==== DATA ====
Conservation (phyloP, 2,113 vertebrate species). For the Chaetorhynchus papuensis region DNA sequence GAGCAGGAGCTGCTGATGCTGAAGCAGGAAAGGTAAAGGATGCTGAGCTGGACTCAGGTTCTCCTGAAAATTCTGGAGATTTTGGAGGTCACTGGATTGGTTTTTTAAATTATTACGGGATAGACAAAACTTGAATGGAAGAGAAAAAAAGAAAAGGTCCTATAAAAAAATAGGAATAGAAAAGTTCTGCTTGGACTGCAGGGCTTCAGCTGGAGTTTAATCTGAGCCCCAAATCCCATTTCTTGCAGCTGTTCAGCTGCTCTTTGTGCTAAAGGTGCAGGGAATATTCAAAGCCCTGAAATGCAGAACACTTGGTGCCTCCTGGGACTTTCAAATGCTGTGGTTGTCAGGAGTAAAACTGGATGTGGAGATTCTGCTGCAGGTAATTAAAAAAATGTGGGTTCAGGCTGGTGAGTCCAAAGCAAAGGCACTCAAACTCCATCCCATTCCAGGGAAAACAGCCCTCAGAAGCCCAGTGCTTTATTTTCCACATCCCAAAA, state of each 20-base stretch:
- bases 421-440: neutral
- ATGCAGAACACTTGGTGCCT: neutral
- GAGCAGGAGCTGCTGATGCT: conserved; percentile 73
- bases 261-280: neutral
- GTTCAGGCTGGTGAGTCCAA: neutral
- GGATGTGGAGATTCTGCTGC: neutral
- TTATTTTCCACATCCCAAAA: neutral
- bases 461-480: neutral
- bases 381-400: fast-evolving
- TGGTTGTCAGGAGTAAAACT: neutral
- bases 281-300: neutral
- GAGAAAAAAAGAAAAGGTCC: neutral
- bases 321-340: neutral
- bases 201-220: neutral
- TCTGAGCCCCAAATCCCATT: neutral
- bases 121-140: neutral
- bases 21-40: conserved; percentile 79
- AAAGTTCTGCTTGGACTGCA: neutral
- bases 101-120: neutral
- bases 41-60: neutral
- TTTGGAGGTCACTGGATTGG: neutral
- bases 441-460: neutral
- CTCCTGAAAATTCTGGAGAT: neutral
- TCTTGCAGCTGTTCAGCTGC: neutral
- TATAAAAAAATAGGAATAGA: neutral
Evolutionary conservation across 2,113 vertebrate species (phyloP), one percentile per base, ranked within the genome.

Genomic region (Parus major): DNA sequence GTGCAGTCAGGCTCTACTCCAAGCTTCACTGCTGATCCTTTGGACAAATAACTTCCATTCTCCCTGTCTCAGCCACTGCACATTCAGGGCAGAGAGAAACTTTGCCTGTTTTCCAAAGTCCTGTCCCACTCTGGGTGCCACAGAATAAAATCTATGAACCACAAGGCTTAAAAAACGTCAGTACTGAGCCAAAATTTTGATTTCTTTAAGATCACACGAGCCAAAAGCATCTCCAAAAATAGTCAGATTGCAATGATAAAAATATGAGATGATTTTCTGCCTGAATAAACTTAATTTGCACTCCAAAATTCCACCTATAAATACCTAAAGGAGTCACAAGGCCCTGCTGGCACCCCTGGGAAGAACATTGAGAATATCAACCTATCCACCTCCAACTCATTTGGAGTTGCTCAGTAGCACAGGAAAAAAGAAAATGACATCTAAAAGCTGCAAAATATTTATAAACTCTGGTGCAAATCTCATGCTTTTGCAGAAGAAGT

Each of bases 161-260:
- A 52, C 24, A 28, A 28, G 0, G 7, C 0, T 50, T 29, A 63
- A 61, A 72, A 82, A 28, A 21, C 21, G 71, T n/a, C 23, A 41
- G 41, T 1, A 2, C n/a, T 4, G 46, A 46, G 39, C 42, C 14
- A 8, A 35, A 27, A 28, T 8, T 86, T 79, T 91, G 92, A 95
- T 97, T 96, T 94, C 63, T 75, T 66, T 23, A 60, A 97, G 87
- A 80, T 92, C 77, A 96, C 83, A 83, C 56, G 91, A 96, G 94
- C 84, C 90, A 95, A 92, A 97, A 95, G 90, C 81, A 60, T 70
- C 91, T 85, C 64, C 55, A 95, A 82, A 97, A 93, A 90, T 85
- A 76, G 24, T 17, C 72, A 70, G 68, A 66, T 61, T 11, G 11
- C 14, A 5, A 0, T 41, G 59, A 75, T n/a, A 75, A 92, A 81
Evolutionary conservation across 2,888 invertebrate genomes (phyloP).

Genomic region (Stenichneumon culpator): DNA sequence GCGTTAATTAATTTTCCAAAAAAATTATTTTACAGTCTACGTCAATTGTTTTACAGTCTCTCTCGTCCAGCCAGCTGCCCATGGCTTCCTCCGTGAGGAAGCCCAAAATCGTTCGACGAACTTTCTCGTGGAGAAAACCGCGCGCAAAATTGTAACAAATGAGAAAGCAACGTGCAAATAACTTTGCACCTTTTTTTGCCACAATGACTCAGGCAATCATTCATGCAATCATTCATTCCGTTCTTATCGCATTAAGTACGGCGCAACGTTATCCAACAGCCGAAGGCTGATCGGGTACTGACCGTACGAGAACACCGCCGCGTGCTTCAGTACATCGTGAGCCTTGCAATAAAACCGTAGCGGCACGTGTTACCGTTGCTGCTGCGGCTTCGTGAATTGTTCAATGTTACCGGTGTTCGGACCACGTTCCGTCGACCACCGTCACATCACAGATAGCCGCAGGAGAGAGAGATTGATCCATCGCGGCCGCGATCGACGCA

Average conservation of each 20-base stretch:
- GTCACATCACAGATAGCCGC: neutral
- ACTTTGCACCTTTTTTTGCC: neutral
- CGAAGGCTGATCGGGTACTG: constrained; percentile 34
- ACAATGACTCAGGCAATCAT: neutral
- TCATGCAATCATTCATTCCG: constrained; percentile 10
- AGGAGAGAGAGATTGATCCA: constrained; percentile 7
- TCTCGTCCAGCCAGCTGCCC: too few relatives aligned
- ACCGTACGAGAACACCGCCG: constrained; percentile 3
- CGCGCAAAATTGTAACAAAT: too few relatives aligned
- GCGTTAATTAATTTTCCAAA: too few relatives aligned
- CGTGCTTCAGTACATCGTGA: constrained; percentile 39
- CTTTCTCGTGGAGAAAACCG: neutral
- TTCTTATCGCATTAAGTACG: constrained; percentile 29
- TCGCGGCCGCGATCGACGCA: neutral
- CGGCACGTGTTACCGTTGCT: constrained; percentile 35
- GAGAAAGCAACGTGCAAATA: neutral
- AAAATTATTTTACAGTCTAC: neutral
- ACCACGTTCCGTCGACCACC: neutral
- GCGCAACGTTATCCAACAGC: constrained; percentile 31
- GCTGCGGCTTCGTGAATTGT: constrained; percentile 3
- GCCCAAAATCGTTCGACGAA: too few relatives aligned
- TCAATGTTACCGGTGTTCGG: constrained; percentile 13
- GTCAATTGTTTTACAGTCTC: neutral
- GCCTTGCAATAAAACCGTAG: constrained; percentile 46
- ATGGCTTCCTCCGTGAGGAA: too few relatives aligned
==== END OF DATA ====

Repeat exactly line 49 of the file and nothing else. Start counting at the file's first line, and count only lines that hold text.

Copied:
- TCTCGTCCAGCCAGCTGCCC: too few relatives aligned